• 95% of patients who had gastric bypass surgery showed improved cholesterol health. Sleeve gastrectomy achieved similar results.
  • 6% of patients who had gastric bypass surgery experienced complete resolution of sleep apnea. Sleeve gastrectomy achieved similar results.
  • 98% of patients who had gastric bypass surgery experienced complete resolution of acid reflux/GERD. Sleeve gastrectomy achieved similar results.
  • 47% of patients who had gastric bypass surgery experienced Improvement of depression symptoms. Sleeve gastrectomy achieved similar results
  • 41% of patients who had gastric bypass surgery experienced complete resolution of osteoarthritis. Sleeve gastrectomy achieved similar results.
  • 44% of patients who had gastric bypass surgery experienced complete resolution of stress urinary incontinence. Sleeve gastrectomy achieved similar results.
  • 100% of patients who had gastric bypass surgery experienced complete resolution of menstrual dysfunction due to PCOS. Sleeve gastrectomy achieved similar results.
  • 100% of patients who had gastric bypass surgery experienced complete resolution of menstrual dysfunction due to PCOS. Sleeve gastrectomy achieved similar results.
  • 79% of patients who had gastric bypass surgery experienced complete resolution of excess hair due to PCOS. Sleeve gastrectomy achieved similar results.
  • Patients who had bariatric surgery also experienced restored ovulation and fertility.

 

The Benefits

For people suffering from morbid obesity, bariatric surgery can be a powerful tool. For the surgery to be effective long term, the patient must be an active participant in getting healthier. Through lifestyle changes, such as regular exercise and a healthy food plan, many patients are able to make a long-term change for better health.

Results of five-year follow-up:

Treatment Weight Loss Success
(Percentage of Patients)
Diet and exercise* 2 to 5 percent
Medication** 0 percent
Bariatric surgery*** 50 to 90 percent

* Success measured as a loss of 10 percent of initial body weight.
** Weight loss is not maintained once treatment ends.
*** Success measured as a loss of 50 percent of excess body weight (equivalent to loss of approximately 20 to 25 percent of initial body weight).

 

Qualifying for bariatric surgery

Qualified patients have:

  • BMI of 40 or greater OR
  • A BMI of 35 or greater with one or more co-morbid conditions

Other common guidelines include:

  • Understanding the risks of bariatric surgery
  • Committing to dietary and other lifestyle changes as recommended by the surgeon
  • Having a history of failed weight loss treatments
  • Undergoing a complete examination, including medical tests
  • At Keck Medicine, we also ask patients to attend or watch our bariatric surgery seminar to make sure they are aware of our full program and all their options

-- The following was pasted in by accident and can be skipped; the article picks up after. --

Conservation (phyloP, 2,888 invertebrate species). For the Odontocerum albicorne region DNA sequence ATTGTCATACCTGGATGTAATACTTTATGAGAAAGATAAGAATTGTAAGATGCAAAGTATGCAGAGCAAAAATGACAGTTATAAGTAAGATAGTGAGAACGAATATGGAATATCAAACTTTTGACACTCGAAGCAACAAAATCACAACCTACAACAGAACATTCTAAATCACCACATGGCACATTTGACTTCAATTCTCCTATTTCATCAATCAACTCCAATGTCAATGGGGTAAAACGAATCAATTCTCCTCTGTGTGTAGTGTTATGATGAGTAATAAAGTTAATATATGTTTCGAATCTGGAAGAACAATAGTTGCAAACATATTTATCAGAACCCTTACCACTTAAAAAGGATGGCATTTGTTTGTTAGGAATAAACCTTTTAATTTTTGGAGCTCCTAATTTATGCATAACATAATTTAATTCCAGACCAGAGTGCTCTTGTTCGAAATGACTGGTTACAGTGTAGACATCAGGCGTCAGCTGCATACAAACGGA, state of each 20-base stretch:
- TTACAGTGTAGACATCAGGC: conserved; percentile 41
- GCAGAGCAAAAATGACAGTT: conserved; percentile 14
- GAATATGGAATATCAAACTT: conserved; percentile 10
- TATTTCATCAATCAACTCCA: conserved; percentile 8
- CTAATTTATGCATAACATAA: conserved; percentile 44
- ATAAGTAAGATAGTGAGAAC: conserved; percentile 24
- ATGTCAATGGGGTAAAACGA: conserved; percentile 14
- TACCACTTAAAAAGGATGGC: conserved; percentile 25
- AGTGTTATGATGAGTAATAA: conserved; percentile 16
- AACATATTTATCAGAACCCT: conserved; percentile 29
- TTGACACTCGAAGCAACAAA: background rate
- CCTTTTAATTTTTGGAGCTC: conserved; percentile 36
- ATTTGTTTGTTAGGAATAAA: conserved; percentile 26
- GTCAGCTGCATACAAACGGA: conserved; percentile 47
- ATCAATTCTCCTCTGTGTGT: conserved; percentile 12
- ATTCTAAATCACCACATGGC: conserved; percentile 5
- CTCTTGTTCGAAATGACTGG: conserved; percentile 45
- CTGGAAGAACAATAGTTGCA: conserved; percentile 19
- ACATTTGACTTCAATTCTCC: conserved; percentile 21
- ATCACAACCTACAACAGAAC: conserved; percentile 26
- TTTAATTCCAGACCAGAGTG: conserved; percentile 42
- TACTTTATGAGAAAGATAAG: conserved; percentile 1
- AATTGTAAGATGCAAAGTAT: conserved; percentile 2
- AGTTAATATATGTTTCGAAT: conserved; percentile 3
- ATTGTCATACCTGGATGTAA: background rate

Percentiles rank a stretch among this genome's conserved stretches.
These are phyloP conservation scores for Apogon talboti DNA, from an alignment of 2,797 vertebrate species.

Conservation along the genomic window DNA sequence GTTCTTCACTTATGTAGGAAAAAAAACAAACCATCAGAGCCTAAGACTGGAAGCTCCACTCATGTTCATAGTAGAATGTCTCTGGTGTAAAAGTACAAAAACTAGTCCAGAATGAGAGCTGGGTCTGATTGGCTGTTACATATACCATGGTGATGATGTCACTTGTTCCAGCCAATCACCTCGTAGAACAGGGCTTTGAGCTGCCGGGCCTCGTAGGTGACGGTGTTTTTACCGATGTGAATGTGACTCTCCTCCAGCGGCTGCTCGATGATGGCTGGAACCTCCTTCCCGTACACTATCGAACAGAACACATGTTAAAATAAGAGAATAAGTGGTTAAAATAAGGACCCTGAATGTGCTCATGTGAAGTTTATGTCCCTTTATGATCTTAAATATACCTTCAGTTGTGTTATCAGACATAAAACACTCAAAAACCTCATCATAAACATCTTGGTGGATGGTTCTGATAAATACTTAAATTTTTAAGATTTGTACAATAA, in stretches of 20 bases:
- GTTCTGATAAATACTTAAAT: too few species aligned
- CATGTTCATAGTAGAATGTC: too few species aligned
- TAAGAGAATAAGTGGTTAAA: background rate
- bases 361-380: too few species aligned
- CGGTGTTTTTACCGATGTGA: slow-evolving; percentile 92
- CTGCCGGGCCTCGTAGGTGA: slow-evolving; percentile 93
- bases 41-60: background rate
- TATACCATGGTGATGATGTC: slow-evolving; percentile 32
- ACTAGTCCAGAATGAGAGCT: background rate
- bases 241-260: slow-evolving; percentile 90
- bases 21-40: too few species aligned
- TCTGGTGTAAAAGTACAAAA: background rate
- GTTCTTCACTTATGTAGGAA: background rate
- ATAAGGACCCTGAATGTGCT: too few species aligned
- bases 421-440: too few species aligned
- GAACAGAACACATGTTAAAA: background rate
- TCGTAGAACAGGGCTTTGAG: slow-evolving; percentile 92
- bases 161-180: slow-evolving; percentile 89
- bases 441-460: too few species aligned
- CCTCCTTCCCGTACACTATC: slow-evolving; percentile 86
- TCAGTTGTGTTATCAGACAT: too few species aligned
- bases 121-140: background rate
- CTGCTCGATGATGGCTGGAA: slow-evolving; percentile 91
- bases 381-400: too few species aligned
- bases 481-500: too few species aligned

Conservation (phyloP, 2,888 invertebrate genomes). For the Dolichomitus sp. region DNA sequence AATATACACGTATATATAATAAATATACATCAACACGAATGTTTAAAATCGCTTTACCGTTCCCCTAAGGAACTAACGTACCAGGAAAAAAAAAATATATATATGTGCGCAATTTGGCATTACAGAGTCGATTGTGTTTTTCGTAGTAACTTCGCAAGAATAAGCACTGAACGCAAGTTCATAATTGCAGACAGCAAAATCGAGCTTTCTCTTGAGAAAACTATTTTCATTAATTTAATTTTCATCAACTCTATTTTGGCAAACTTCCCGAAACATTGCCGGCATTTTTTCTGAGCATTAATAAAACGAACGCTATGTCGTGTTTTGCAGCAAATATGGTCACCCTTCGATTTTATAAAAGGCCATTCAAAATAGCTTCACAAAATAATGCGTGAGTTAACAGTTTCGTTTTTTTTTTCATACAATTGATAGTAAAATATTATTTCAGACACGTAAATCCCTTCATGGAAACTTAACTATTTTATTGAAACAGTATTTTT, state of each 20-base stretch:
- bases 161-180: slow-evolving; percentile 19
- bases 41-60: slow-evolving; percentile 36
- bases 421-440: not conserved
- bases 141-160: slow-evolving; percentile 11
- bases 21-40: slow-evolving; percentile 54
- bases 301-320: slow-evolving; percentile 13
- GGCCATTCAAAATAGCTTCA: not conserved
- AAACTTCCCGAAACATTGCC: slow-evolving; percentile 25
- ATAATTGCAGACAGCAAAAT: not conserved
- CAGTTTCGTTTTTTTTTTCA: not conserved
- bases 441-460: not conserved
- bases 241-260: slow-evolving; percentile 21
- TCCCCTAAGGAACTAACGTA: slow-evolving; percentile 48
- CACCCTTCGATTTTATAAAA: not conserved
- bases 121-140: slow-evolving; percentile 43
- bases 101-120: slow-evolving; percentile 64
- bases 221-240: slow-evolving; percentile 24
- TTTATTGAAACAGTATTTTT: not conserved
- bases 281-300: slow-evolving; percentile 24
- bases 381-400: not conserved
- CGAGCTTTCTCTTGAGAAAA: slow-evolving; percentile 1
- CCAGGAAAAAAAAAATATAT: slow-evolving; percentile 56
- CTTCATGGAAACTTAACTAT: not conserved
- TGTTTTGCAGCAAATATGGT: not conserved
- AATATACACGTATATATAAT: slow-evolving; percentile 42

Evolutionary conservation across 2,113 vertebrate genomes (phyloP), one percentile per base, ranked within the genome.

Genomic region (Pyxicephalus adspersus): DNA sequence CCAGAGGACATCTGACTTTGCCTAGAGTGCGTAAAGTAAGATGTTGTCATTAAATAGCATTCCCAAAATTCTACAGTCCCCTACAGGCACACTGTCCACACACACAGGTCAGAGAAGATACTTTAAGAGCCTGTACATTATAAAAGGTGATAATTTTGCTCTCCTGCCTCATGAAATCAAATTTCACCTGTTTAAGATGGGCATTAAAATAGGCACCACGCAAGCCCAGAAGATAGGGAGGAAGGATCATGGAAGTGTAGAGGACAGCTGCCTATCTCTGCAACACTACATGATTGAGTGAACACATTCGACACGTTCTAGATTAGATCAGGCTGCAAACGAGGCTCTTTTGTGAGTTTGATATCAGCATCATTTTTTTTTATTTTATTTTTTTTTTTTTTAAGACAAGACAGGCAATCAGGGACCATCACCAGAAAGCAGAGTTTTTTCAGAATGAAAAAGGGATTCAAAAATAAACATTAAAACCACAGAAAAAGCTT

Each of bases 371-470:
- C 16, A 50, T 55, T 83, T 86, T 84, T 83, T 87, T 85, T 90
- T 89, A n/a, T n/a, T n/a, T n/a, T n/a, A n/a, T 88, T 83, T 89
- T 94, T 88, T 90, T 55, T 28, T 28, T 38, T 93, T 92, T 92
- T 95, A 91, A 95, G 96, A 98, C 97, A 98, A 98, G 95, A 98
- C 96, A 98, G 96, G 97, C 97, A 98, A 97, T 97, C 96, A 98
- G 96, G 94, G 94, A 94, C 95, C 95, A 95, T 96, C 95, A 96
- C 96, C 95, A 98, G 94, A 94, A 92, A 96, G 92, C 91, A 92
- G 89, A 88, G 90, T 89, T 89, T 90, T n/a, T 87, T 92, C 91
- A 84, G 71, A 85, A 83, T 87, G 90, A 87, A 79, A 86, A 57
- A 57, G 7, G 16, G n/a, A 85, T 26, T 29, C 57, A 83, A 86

The best way to determine if you qualify for bariatric surgery is to make an appointment to discuss your options with one of our bariatric surgeons.

Because every insurance policy is unique, it’s important that you thoroughly understand your insurance provider’s Certificate of Coverage to know exactly what is and isn’t covered through your plan. Our administrative team can help you understand your policy’s level of coverage.

As you think about paying for surgery, it’s important to ask about hidden “program fees” or “supplemental fees.” These are common at some bariatric programs in Southern California. At Keck medicine of USC, we never charge hidden or supplemental fees. Our staff will fully explain your costs at the outset.

The qualification process includes a series of tests with your bariatric surgeon. You also will meet with a nutritionist, psychologist and other support staff members in sessions leading up to surgery. Each health care professional will help you prepare for the changes and challenges that lie ahead.

 

Success after surgery

Bariatric surgery is not a quick fix. It’s an ongoing journey toward transforming your health through lifestyle changes. After surgery, you will feel satisfied and fuller with less food. Positive changes in your body, your weight, and your health will occur if you maintain the diet and exercise routines recommended by your bariatric program.
At Keck Medicine, our bariatric surgery team offers continued support after your surgery, from ongoing check-ins with your nutritionist and surgeon to regularly scheduled patient support meetings. We believe that providing ongoing emotional, nutritional, and medical support to our patients is critical to their long-term weight loss success.
Ongoing support after surgery helps to achieve the greatest level of success for their patients. Support groups give you a great opportunity to talk about any difficulties you’re having after surgery with people who understand because they’re on the same journey. The members of your support group will also help keep each other motivated, celebrate small victories together, and provide perspective on the successes and challenges that patients generally experience.